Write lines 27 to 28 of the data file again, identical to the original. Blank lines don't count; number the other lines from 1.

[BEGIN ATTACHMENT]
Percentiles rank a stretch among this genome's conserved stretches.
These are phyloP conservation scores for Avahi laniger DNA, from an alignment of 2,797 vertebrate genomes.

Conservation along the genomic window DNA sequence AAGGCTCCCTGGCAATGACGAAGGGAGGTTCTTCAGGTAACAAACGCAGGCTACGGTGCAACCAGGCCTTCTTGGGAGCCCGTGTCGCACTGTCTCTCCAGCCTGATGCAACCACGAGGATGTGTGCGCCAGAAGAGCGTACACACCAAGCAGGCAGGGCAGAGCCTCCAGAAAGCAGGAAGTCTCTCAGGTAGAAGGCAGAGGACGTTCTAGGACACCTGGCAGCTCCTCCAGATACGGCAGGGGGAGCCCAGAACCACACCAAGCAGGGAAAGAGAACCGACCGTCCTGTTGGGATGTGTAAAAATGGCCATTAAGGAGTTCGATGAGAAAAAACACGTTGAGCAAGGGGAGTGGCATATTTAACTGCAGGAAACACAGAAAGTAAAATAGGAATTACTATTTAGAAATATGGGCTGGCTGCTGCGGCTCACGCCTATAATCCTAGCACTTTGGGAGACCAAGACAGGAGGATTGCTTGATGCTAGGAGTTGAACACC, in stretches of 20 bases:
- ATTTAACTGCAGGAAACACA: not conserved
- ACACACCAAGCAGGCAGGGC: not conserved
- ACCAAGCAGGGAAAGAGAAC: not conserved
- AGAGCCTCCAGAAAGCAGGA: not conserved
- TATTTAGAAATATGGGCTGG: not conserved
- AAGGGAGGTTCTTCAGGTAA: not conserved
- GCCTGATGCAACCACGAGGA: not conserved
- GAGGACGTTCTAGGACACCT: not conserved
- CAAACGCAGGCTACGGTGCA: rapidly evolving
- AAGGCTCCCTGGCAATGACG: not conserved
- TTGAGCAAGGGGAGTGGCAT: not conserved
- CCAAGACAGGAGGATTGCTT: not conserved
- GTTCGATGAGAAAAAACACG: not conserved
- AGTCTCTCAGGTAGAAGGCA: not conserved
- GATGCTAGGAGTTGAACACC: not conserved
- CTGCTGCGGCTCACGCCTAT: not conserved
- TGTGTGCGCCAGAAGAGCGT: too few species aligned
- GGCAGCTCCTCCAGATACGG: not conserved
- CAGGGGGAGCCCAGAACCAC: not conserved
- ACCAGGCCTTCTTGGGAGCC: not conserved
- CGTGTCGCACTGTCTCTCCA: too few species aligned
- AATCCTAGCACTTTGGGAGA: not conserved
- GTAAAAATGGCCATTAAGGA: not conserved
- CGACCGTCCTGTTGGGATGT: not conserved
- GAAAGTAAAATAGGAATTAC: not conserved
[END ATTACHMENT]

- CGACCGTCCTGTTGGGATGT: not conserved
- GAAAGTAAAATAGGAATTAC: not conserved